Officially the Dutch hardly complain about Europe. The Netherlands submitted sixty complaints last years about European authorities to the European Ombudsman, less than smaller states like Greece and Romania.
This is evident from the 2010 annual report of the European Ombudsman Nikiforos Diamandouros, which was published Monday.
In 2010, the European Ombudsman, P. Nikiforos Diamandouros, received the greatest number of complaints about the EU administration from German (375) and Spanish (349) citizens, companies, NGOs, and associations. Relative to the population, however, the greatest proportion of complaints came from Luxembourg, Cyprus, and Belgium.
In total, the Ombudsman received 2 667 complaints in 2010, compared to 3 098 in 2009. The number of complaints received, which lay outside his mandate, decreased by more than 400. This reduction was achieved thanks to the Interactive Guide on the Ombudsman’s website, which advises users of where to turn to seek redress, be it at the European, national, or regional level.
In over 70% of all cases, the Ombudsman was able to help the complainants by opening an inquiry, transferring a case to the competent body, or giving advice on where to turn. The number of opened inquiries (335) and closed inquiries (326) remained stable in 2010 as compared to the previous year.
The most common subject matter of inquiries closed by the Ombudsman in 2010 was lack of transparency in the EU administration (33%), including refusal to release documents or information. Other cases concerned problems with the execution of EU contracts or calls for tender, unfairness, abuse of power, or discrimination.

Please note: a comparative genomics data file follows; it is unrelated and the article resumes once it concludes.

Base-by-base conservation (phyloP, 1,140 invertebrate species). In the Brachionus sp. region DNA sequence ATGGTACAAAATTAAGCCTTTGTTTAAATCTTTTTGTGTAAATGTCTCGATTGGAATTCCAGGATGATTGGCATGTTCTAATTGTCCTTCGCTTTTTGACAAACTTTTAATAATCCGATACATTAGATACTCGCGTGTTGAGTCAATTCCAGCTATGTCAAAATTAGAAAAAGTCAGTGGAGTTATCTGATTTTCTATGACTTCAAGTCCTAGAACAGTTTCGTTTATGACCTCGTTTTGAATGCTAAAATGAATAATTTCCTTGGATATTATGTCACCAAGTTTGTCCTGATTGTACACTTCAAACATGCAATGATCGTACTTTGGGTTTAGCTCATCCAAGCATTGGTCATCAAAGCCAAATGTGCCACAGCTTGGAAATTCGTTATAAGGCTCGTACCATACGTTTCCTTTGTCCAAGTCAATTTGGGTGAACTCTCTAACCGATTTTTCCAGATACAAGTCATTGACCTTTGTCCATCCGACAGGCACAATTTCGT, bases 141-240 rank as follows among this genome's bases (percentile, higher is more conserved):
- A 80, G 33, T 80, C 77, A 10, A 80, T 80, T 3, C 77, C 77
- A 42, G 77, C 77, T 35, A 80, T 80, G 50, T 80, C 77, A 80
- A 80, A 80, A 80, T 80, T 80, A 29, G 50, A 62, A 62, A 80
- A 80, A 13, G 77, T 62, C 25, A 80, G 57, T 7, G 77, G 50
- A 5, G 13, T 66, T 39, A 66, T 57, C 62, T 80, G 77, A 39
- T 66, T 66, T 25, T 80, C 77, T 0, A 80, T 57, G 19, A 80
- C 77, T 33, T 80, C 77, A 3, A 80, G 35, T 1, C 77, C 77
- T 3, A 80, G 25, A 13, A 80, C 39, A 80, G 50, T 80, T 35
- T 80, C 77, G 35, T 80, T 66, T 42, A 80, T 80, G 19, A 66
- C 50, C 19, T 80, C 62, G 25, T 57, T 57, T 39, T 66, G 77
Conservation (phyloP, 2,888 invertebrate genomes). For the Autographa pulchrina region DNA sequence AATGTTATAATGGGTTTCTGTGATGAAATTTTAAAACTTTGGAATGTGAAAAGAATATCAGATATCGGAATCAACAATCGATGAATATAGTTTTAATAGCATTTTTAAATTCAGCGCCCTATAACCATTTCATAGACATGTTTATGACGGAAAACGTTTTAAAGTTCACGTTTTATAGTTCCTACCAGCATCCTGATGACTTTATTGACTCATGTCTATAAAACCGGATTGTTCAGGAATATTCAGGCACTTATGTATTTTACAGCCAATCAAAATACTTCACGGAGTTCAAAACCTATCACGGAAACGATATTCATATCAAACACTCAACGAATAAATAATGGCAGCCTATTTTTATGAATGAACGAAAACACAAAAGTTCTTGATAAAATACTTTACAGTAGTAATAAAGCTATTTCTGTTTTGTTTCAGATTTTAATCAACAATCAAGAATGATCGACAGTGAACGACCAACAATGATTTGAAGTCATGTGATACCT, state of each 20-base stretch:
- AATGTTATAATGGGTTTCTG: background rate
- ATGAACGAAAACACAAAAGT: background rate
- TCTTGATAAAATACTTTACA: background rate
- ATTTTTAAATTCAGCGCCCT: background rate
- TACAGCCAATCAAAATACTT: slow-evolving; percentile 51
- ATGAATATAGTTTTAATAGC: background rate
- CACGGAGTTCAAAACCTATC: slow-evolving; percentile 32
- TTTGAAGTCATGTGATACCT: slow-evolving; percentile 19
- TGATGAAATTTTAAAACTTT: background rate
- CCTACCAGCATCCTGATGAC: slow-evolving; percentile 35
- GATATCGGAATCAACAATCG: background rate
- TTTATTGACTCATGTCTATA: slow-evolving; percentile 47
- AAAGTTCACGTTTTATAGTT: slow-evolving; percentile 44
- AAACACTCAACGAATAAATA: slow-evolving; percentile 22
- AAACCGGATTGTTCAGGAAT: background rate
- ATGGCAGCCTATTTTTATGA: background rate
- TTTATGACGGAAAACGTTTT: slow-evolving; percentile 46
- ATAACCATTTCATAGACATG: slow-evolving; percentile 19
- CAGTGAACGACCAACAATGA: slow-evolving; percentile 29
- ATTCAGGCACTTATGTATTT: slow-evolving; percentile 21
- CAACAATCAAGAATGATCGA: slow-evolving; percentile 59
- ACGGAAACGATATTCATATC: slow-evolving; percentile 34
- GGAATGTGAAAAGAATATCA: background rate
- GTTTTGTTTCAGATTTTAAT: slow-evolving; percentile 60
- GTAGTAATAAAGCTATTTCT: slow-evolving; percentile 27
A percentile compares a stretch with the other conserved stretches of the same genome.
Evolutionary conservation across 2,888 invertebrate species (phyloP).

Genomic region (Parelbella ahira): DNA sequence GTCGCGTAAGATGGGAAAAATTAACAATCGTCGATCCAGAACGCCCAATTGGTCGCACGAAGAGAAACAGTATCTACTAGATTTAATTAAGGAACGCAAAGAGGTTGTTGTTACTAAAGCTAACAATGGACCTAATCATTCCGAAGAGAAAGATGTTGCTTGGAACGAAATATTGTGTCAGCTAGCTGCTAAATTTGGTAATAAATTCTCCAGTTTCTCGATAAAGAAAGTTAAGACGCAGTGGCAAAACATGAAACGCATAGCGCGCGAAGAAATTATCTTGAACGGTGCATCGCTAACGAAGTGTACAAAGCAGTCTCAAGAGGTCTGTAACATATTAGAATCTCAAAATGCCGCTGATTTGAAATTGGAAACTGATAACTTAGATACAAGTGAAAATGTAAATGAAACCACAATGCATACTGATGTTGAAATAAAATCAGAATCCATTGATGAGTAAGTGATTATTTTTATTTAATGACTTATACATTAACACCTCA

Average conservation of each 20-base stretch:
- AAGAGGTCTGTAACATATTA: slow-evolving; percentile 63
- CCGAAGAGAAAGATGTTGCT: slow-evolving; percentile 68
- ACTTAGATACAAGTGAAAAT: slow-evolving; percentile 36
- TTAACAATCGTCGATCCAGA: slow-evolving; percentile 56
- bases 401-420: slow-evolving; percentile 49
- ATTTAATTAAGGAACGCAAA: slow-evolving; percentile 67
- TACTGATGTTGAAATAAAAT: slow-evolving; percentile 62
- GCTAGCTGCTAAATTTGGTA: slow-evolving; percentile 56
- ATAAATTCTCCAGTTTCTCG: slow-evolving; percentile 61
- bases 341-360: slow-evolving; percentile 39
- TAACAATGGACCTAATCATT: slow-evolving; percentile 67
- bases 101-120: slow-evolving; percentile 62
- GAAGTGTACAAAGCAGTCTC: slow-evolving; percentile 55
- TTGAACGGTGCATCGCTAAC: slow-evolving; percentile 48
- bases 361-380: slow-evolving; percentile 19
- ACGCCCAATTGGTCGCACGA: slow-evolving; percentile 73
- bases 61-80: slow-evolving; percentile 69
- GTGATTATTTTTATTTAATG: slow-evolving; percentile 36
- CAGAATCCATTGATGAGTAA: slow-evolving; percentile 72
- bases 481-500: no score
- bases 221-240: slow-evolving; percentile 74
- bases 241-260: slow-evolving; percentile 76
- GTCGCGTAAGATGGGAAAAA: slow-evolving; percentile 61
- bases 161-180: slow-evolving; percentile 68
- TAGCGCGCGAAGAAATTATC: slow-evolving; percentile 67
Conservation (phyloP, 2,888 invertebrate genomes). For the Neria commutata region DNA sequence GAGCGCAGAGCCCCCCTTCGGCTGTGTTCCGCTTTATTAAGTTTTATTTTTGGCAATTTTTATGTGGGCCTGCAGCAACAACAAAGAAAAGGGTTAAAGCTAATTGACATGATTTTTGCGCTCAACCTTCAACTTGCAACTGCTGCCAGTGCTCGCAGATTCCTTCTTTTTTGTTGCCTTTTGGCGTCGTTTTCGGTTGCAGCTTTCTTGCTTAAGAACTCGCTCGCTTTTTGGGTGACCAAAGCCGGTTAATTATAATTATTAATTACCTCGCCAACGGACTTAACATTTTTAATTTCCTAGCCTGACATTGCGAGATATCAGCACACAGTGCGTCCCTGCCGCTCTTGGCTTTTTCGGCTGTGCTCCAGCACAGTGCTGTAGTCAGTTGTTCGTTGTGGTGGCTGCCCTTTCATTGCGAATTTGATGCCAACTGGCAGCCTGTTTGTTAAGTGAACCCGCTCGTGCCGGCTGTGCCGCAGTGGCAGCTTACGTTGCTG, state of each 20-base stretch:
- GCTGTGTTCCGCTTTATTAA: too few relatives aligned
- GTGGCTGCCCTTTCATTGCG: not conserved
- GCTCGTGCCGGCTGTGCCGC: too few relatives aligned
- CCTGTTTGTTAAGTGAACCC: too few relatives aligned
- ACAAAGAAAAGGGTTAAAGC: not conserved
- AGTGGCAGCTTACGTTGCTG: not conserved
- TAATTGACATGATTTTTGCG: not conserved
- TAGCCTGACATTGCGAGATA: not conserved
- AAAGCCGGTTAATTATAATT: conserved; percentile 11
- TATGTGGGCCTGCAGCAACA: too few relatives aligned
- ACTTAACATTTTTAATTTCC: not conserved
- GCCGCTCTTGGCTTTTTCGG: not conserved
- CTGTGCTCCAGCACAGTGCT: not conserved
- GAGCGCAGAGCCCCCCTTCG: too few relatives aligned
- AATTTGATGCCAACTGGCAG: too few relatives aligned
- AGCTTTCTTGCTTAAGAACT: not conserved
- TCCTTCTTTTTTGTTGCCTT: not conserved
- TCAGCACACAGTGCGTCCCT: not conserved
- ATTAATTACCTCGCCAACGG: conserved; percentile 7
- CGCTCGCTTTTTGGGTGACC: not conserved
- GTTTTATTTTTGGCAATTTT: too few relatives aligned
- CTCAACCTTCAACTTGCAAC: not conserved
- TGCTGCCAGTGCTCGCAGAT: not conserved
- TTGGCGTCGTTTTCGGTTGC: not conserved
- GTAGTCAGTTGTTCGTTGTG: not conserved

At the presentation of his Annual Report 2010 in Brussels, Mr Diamandouros said: “The Ombudsman’s main priority is to help the EU administration to become more open, proactive, accountable, and citizen-friendly, in order to increase citizens’ trust in the European public service. Quite a lot remains to be done in this respect. I am, however, delighted that in more than half of the cases I closed in 2010, the institution concerned accepted a friendly solution proposal or settled the matter.”
In 2010, the Ombudsman issued 33 critical remarks (35 in 2009) and sent one Special Report to the European Parliament concerning the failure of the Commission to cooperate sincerely and in good faith with him in an access to documents case (see case examples).
Most of the inquiries opened in 2010 concerned the European Commission (65%), followed by the European Personnel Selection Office (10%), the European Parliament (7%), and the Council (2%). Taken together, the EU Agencies accounted for 10 % of all inquiries opened in 2010.
The Ombudsman’s Overview 2010 (in the 23 official EU languages) and the full Annual Report 2010 (in English) are available at: http://www.ombudsman.europa.eu/activities/annualreports.faces